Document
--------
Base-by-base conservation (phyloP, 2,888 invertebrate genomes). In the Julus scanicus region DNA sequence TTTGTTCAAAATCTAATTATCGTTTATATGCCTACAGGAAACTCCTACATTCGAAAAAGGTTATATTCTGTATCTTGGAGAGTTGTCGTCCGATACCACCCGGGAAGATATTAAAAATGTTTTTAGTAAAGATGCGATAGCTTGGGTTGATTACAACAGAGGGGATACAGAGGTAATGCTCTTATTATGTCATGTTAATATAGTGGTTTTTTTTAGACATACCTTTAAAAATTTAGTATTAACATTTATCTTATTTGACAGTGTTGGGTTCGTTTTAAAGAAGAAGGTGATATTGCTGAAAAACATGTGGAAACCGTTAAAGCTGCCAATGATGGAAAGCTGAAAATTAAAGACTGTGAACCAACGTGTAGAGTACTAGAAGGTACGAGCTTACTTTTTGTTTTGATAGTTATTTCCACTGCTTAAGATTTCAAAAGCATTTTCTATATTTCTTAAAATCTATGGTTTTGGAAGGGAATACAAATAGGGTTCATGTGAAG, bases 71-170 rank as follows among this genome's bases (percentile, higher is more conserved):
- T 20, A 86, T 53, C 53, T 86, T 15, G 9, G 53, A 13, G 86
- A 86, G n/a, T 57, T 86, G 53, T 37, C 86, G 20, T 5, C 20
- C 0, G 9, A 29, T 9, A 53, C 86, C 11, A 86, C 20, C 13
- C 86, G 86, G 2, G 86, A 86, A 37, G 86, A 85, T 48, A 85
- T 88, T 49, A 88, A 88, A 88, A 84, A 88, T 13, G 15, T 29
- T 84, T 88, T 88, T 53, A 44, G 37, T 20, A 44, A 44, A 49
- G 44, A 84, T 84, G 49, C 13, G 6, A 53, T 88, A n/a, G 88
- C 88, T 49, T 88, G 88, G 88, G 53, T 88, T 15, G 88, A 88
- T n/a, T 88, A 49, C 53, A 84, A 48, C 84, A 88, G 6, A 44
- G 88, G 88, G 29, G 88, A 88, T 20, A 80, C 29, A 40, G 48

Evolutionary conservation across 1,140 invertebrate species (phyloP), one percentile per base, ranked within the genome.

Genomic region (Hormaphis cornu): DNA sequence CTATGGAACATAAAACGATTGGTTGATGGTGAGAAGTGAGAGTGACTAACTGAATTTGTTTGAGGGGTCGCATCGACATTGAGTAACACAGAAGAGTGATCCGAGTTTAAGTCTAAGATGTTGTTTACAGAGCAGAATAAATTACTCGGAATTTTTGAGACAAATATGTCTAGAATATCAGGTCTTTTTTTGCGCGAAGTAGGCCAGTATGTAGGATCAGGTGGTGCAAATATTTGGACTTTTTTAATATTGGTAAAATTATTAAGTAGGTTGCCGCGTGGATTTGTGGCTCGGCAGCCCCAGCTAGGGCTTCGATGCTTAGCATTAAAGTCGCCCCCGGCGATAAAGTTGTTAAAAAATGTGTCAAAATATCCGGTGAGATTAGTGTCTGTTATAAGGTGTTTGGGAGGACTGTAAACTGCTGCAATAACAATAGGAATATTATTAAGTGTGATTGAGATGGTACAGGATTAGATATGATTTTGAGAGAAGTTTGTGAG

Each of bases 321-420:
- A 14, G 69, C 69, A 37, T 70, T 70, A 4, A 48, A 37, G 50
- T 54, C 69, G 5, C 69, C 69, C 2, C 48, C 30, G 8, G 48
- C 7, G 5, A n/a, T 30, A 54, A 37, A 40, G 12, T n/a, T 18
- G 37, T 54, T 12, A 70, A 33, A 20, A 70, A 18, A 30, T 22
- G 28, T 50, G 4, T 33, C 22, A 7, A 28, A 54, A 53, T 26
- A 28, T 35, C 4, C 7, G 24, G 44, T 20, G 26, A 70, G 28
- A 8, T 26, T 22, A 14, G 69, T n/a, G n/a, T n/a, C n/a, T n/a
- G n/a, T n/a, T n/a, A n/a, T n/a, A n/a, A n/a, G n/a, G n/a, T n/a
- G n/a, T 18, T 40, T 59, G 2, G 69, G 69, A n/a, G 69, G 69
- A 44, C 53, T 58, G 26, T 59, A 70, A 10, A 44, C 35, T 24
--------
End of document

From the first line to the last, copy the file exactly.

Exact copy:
Base-by-base conservation (phyloP, 2,888 invertebrate genomes). In the Julus scanicus region DNA sequence TTTGTTCAAAATCTAATTATCGTTTATATGCCTACAGGAAACTCCTACATTCGAAAAAGGTTATATTCTGTATCTTGGAGAGTTGTCGTCCGATACCACCCGGGAAGATATTAAAAATGTTTTTAGTAAAGATGCGATAGCTTGGGTTGATTACAACAGAGGGGATACAGAGGTAATGCTCTTATTATGTCATGTTAATATAGTGGTTTTTTTTAGACATACCTTTAAAAATTTAGTATTAACATTTATCTTATTTGACAGTGTTGGGTTCGTTTTAAAGAAGAAGGTGATATTGCTGAAAAACATGTGGAAACCGTTAAAGCTGCCAATGATGGAAAGCTGAAAATTAAAGACTGTGAACCAACGTGTAGAGTACTAGAAGGTACGAGCTTACTTTTTGTTTTGATAGTTATTTCCACTGCTTAAGATTTCAAAAGCATTTTCTATATTTCTTAAAATCTATGGTTTTGGAAGGGAATACAAATAGGGTTCATGTGAAG, bases 71-170 rank as follows among this genome's bases (percentile, higher is more conserved):
- T 20, A 86, T 53, C 53, T 86, T 15, G 9, G 53, A 13, G 86
- A 86, G n/a, T 57, T 86, G 53, T 37, C 86, G 20, T 5, C 20
- C 0, G 9, A 29, T 9, A 53, C 86, C 11, A 86, C 20, C 13
- C 86, G 86, G 2, G 86, A 86, A 37, G 86, A 85, T 48, A 85
- T 88, T 49, A 88, A 88, A 88, A 84, A 88, T 13, G 15, T 29
- T 84, T 88, T 88, T 53, A 44, G 37, T 20, A 44, A 44, A 49
- G 44, A 84, T 84, G 49, C 13, G 6, A 53, T 88, A n/a, G 88
- C 88, T 49, T 88, G 88, G 88, G 53, T 88, T 15, G 88, A 88
- T n/a, T 88, A 49, C 53, A 84, A 48, C 84, A 88, G 6, A 44
- G 88, G 88, G 29, G 88, A 88, T 20, A 80, C 29, A 40, G 48

Evolutionary conservation across 1,140 invertebrate species (phyloP), one percentile per base, ranked within the genome.

Genomic region (Hormaphis cornu): DNA sequence CTATGGAACATAAAACGATTGGTTGATGGTGAGAAGTGAGAGTGACTAACTGAATTTGTTTGAGGGGTCGCATCGACATTGAGTAACACAGAAGAGTGATCCGAGTTTAAGTCTAAGATGTTGTTTACAGAGCAGAATAAATTACTCGGAATTTTTGAGACAAATATGTCTAGAATATCAGGTCTTTTTTTGCGCGAAGTAGGCCAGTATGTAGGATCAGGTGGTGCAAATATTTGGACTTTTTTAATATTGGTAAAATTATTAAGTAGGTTGCCGCGTGGATTTGTGGCTCGGCAGCCCCAGCTAGGGCTTCGATGCTTAGCATTAAAGTCGCCCCCGGCGATAAAGTTGTTAAAAAATGTGTCAAAATATCCGGTGAGATTAGTGTCTGTTATAAGGTGTTTGGGAGGACTGTAAACTGCTGCAATAACAATAGGAATATTATTAAGTGTGATTGAGATGGTACAGGATTAGATATGATTTTGAGAGAAGTTTGTGAG

Each of bases 321-420:
- A 14, G 69, C 69, A 37, T 70, T 70, A 4, A 48, A 37, G 50
- T 54, C 69, G 5, C 69, C 69, C 2, C 48, C 30, G 8, G 48
- C 7, G 5, A n/a, T 30, A 54, A 37, A 40, G 12, T n/a, T 18
- G 37, T 54, T 12, A 70, A 33, A 20, A 70, A 18, A 30, T 22
- G 28, T 50, G 4, T 33, C 22, A 7, A 28, A 54, A 53, T 26
- A 28, T 35, C 4, C 7, G 24, G 44, T 20, G 26, A 70, G 28
- A 8, T 26, T 22, A 14, G 69, T n/a, G n/a, T n/a, C n/a, T n/a
- G n/a, T n/a, T n/a, A n/a, T n/a, A n/a, A n/a, G n/a, G n/a, T n/a
- G n/a, T 18, T 40, T 59, G 2, G 69, G 69, A n/a, G 69, G 69
- A 44, C 53, T 58, G 26, T 59, A 70, A 10, A 44, C 35, T 24